Functional characterization of the HMP-P synthase of Legionella pneumophila (Lpg1565).

Mol Microbiol 2020 Oct 8. Epub 2020 Oct 8.

Department of Microbiology, University of Georgia, Athens, GA, USA.

The production of the pyrimidine moiety in thiamine synthesis, 2-methyl-4-amino-5-hydroxymethylpyrimidine phosphate (HMP-P), has been described to proceed through the Thi5-dependent pathway in Saccharomyces cerevisiae and other yeast. Previous work found that ScThi5 functioned poorly in a heterologous context. Here we report a bacterial ortholog to the yeast HMP-P synthase (Thi5) was necessary for HMP synthesis in Legionella pneumophila. Read More

View Article and Full-Text PDF
October 2020

Protein structural and mechanistic basis of progeroid laminopathies.

FEBS J 2020 Aug 16. Epub 2020 Aug 16.

Institute for Integrative Biology of the Cell (I2BC), CEA, CNRS, Uni Paris-Sud, Uni Paris-Saclay, Gif-sur-Yvette Cedex, France.

Progeroid laminopathies are characterized by the premature appearance of certain signs of physiological aging in a subset of tissues. They are caused by mutations in genes coding for A-type lamins or lamin-binding proteins. Here, we review how different mutations causing progeroid laminopathies alter protein structure or protein-protein interactions and how these impact on mechanisms that protect cell viability and function. Read More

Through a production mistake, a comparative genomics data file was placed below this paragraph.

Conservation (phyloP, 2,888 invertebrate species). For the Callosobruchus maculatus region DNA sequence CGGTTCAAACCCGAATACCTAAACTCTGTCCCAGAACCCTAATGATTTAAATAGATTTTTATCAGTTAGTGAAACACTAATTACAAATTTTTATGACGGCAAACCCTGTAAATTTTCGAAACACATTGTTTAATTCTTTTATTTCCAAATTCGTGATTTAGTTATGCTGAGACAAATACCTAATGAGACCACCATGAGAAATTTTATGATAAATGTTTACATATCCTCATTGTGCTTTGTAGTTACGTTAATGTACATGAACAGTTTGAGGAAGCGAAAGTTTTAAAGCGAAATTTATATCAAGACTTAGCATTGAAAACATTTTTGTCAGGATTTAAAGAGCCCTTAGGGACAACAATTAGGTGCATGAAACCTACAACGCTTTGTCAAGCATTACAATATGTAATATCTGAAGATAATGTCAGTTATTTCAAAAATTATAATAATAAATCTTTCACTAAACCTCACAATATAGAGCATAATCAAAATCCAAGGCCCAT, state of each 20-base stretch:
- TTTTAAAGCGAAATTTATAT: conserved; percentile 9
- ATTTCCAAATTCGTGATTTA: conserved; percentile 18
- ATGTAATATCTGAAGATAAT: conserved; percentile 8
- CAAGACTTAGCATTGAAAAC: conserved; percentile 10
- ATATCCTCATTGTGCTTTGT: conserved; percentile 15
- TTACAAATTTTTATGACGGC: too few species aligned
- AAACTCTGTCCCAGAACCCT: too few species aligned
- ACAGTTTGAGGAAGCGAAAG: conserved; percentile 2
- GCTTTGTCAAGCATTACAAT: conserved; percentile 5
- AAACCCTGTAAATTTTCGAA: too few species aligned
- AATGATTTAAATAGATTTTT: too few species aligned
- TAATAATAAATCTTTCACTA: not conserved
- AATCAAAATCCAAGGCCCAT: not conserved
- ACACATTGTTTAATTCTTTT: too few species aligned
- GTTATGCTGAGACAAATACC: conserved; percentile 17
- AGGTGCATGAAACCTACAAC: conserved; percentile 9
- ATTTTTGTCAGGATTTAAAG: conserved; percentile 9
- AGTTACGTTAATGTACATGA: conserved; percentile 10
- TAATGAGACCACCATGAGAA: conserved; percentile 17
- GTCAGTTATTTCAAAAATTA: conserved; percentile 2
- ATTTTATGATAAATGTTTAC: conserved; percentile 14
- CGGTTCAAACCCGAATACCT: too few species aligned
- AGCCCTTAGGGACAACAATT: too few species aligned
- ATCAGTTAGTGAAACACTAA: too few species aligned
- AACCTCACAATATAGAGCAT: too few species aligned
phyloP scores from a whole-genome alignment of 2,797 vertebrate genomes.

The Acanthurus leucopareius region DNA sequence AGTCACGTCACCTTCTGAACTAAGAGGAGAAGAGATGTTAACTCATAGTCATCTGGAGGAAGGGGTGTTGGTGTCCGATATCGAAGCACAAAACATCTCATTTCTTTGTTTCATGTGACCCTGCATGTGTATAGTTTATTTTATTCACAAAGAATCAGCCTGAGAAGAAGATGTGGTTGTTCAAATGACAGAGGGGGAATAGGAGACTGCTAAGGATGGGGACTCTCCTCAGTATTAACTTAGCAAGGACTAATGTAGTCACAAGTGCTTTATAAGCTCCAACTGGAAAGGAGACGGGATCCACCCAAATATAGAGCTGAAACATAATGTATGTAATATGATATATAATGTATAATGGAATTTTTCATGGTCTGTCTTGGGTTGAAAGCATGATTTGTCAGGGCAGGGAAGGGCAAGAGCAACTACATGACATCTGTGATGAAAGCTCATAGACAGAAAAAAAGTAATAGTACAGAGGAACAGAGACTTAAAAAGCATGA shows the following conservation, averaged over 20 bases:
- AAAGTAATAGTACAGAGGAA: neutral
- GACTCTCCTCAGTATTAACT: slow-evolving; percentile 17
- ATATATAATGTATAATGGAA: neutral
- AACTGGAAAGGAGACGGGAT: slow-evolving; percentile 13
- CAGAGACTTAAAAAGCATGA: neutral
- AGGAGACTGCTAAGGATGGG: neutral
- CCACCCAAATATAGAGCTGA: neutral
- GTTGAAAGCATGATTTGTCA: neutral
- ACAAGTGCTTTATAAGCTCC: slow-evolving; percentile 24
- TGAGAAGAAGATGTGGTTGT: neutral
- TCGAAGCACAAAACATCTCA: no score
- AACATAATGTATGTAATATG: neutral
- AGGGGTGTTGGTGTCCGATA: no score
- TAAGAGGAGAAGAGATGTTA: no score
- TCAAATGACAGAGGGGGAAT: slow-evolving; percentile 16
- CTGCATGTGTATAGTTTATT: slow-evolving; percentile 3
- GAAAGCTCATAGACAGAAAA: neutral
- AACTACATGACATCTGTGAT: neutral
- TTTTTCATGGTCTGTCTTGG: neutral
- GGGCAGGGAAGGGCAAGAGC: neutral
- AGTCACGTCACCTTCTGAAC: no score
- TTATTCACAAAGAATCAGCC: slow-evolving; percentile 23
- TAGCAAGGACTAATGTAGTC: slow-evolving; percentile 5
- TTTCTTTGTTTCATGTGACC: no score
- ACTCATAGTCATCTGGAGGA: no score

View Article and Full-Text PDF

Protein-Protein Interactions Mediated by Intrinsically Disordered Protein Regions Are Enriched in Missense Mutations.

Biomolecules 2020 07 24;10(8). Epub 2020 Jul 24.

Michael Smith Laboratories, University of British Columbia, Vancouver, BC V6T 1Z4, Canada.